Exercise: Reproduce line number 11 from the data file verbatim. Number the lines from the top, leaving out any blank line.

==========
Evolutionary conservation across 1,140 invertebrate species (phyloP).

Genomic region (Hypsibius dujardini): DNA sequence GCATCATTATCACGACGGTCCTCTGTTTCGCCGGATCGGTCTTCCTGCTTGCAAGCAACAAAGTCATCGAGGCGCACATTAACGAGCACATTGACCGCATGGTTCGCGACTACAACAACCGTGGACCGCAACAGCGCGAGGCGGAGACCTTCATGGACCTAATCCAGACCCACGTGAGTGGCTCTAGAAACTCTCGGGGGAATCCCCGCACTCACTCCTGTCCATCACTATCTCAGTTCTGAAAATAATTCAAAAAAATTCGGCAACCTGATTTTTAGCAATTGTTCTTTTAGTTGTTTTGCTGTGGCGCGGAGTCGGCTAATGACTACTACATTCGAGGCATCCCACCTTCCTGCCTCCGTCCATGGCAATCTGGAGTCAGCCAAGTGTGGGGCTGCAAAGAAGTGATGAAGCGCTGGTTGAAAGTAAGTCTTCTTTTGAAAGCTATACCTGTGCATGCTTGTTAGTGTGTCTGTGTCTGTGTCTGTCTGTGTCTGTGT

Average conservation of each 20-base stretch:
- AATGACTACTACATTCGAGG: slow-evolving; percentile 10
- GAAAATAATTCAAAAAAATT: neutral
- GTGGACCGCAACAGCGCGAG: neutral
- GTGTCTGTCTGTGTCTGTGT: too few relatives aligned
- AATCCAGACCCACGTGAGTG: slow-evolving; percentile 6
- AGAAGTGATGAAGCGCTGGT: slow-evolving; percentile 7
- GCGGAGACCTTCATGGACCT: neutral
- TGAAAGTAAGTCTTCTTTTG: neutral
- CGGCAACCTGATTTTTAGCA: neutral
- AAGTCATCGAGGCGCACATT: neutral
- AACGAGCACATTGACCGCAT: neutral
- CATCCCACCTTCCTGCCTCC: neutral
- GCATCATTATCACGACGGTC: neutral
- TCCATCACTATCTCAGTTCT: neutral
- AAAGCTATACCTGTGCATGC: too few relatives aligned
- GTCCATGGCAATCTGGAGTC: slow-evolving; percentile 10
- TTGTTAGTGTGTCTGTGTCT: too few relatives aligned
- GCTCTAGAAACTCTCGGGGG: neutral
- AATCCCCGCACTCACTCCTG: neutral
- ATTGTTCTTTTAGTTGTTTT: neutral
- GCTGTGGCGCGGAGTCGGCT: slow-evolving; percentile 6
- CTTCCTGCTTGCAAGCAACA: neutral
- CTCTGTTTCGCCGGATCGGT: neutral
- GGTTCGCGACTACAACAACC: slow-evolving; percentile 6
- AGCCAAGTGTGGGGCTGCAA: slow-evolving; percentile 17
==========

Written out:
- TGAAAGTAAGTCTTCTTTTG: neutral